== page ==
Over the past 650,000 years, Earth has experienced 7 glacial advancements and retreats, the last one occurring 11,700 years ago. Data suggests we are still experiencing a retreat of the past ice-age, however current warming is occurring at a rate which is ten times faster than the average rate of ice-age-recovery warming. From 1880 to present, the average temperature of the earth’s surface has increased by 1.62 degrees Fahrenheit, with most of the change occurring in the last 35 years. Since 1969 the ocean’s surface water temperatures have warmed by 4 degrees Fahrenheit, resulting in an 8-inch rise in sea-levels in the last decade. Since the beginning of the industrial revolution, the acidity of the surface ocean waters has increased by 30%. The warming of ocean water has a direct impact on the severity and frequency of storms that form over the water.
We live in a greenhouse like environment caused by the greenhouse gases that surround our planet. Concentrations of carbon dioxide, methane, nitrous oxide, chlorofluorocarbon and water vapor, prevent heat from escaping from the surface of Earth. From 1750 to present, greenhouse gases in the atmosphere have increased by 96% and NOAA ( National Oceanic and Atmospheric Agency) reports an increase of 43% from 1990 to 2018. By far, the most important anthropogenic gas is carbon dioxide which is responsible for 81% of the increased warming effect. NOAA reported in 2018, we released worldwide 37 billion tons of carbon dioxide into Earth’s atmosphere in that one year. Yes, the climate is changing and 160 years of weather data confirms the facts presented here, and documents the need for us to make significant changes in our life-styles if we want to provide for the needs of future generations!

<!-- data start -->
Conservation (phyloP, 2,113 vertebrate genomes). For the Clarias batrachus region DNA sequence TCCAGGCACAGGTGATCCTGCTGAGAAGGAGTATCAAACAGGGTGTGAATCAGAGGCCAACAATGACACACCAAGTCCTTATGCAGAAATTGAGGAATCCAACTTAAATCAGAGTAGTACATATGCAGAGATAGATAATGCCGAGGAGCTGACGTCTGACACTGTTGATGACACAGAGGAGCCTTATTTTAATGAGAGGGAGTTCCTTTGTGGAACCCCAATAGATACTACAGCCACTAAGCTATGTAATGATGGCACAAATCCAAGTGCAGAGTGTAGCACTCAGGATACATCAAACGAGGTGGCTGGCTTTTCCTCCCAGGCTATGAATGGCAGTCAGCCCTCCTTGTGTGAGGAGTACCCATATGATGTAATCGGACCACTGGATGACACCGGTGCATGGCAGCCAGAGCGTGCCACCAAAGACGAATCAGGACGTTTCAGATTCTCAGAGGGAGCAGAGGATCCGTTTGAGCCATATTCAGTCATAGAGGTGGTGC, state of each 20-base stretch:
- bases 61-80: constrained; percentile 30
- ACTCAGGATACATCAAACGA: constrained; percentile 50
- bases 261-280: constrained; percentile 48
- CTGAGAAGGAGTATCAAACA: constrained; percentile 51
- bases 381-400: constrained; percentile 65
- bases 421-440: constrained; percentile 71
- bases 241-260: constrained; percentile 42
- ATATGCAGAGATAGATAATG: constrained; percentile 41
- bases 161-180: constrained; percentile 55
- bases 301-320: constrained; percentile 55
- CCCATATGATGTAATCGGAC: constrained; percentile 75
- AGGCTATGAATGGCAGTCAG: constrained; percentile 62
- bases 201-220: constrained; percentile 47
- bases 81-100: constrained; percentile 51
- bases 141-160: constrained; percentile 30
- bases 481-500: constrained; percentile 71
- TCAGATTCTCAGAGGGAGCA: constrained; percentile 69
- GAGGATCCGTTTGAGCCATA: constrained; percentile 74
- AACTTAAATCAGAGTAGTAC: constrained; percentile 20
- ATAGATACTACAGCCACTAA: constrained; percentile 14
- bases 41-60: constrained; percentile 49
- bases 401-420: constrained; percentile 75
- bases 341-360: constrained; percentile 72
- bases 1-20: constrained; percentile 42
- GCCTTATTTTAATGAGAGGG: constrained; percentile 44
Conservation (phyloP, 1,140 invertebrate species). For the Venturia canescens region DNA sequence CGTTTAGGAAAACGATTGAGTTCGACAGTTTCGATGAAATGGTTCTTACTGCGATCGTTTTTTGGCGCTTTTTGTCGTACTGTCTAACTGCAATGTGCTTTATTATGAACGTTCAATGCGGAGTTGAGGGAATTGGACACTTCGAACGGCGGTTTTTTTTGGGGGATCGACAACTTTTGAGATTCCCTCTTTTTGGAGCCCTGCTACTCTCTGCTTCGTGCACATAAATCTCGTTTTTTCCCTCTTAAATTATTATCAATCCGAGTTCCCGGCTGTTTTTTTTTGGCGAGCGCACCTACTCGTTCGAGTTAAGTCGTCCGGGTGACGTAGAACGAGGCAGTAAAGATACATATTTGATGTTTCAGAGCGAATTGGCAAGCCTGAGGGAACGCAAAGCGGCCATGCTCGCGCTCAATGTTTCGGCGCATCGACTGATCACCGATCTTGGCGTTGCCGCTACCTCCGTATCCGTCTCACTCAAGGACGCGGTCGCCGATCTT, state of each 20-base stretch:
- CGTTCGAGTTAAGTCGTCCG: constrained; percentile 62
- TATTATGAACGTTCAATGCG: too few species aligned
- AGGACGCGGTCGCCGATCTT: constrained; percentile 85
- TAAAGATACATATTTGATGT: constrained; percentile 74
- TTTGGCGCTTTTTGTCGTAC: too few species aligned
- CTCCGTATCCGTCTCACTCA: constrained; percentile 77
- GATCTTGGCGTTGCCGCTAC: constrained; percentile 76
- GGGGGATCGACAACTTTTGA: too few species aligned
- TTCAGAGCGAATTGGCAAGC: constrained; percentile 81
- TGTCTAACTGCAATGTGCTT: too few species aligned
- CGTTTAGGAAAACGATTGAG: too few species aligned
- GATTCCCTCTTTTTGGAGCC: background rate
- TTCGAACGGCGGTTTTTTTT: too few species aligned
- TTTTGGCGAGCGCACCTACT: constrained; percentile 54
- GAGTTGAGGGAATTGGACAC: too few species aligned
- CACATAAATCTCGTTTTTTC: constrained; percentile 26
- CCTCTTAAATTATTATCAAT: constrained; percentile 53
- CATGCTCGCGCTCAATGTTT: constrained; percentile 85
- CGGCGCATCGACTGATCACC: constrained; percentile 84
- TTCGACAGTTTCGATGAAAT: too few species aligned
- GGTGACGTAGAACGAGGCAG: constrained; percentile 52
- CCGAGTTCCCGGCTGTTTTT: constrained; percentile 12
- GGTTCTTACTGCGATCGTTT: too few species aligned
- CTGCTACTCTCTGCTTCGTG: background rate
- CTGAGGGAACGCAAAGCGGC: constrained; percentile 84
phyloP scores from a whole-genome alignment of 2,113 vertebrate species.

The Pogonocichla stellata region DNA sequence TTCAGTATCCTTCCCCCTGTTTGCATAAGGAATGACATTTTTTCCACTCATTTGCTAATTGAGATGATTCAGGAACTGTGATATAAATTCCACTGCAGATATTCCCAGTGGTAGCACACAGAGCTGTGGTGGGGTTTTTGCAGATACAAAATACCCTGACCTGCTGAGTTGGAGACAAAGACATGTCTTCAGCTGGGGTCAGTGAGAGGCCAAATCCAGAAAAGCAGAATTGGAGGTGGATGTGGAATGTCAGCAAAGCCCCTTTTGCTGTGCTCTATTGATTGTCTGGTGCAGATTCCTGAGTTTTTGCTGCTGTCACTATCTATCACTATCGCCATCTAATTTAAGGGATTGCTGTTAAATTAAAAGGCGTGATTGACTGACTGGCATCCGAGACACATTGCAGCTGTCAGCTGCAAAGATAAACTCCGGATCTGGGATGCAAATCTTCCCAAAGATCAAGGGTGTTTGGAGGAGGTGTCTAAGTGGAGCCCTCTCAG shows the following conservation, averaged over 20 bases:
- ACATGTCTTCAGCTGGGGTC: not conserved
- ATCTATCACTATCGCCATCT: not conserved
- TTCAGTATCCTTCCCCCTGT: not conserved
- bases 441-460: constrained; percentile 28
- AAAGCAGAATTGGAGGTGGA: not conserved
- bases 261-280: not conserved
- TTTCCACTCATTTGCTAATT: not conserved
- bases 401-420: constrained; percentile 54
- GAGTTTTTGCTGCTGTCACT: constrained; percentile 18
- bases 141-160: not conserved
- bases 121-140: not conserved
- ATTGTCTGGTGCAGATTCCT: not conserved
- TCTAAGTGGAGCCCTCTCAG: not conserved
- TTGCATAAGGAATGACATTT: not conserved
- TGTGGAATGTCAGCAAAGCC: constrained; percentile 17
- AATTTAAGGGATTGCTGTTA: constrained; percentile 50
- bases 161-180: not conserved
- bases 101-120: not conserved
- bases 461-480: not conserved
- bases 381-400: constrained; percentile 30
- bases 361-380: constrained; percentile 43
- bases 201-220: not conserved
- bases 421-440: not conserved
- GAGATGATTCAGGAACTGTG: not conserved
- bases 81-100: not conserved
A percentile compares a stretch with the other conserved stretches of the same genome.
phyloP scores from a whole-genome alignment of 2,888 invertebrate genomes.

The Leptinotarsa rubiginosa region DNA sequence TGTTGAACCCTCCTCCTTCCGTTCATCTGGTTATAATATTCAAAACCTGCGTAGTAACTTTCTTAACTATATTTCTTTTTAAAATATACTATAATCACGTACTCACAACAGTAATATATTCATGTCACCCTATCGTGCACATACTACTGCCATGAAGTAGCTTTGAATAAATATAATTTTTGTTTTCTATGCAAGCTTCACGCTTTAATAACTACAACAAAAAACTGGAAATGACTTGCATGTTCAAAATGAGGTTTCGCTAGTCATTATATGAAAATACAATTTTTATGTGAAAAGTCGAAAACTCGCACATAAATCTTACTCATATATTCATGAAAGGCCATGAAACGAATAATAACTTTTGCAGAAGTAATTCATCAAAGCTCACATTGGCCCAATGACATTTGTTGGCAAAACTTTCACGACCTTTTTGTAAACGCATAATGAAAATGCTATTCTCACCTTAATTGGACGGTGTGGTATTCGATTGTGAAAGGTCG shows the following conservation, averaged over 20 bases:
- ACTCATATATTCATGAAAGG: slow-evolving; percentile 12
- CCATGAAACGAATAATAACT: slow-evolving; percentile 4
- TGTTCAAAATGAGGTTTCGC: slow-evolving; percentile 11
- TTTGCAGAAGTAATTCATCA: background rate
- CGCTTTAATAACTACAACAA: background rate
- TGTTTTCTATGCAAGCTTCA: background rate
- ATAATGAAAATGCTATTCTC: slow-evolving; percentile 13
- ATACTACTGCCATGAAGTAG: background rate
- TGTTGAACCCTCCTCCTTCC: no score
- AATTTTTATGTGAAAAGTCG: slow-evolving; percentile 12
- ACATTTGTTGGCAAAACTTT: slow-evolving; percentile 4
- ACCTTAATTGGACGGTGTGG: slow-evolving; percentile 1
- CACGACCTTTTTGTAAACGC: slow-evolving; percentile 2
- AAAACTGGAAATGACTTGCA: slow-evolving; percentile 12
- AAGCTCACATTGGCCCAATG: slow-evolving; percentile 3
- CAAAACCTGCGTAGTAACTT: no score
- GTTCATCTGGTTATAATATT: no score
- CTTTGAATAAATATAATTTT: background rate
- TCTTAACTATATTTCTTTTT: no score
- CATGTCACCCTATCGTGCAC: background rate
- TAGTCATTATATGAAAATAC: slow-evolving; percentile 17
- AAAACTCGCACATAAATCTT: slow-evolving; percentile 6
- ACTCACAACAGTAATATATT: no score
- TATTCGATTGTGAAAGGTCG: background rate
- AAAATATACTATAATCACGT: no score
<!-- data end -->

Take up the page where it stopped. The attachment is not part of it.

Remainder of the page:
The facts are clear, global warming and climate change are real, and we must recognize that deforestation plays a critical role in both issues. Forests provide shade that keeps the surface of planet Earth cool, slows and redirects wind and is the largest storehouse of carbon dioxide. The most important anthropogenic gas is carbon dioxide which is responsible for 81% of the warming effect. We have destroyed over half of the forest cover that once existed on Earth, and are deforesting the equivalent of 22 soccer fields every minute worldwide. Forests are the major storehouse of carbon dioxide where it is converted to sugar for plant growth and through photosynthesis, oxygen is released back into the atmosphere.
It is true that a small part of the changes which are occurring, are the result of natural Earth systems, but it is apparent that population growth, the industrial revolution over the past 200 years, and deforestation have significantly accelerated the destruction of our natural world. The question is; are we willing to find solutions that will prolong life on Earth, or will we ignore the facts, continue our over-consumption of Earth’s resources and allow our future generations to suffer with the limited carry-capacity of Mother Earth? The problem is not lack of facts, but rather lack of courage to make the required adjustments!